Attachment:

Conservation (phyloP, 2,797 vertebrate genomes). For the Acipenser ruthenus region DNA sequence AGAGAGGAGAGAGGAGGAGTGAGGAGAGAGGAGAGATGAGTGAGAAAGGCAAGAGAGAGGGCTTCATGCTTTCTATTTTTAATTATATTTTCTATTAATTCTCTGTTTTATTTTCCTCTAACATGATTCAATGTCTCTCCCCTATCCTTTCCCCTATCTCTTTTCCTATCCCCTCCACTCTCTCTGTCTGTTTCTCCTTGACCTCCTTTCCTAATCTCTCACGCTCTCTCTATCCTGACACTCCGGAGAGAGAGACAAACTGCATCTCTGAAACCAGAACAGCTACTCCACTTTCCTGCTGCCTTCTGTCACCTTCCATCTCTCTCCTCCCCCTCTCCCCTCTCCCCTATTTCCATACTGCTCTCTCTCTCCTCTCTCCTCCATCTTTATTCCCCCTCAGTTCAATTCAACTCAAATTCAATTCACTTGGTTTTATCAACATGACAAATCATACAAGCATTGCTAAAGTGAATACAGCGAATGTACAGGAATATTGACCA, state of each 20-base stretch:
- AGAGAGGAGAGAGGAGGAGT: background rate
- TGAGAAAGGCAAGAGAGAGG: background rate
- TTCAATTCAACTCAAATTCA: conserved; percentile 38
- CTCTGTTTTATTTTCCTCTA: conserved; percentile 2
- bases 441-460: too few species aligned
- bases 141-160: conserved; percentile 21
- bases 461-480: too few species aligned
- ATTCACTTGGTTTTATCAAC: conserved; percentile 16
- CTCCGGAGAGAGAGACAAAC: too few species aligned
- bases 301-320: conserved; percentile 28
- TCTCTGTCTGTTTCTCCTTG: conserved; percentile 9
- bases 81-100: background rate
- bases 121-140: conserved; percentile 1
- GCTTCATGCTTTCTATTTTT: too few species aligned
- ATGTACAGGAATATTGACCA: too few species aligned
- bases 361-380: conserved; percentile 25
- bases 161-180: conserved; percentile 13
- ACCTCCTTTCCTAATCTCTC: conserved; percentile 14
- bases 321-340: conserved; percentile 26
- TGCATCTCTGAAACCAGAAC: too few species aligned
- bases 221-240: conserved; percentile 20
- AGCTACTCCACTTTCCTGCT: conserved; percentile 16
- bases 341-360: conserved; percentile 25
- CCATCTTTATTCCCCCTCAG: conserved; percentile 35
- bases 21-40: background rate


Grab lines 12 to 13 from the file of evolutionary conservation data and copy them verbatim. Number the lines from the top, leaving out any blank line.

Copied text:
- TCTCTGTCTGTTTCTCCTTG: conserved; percentile 9
- bases 81-100: background rate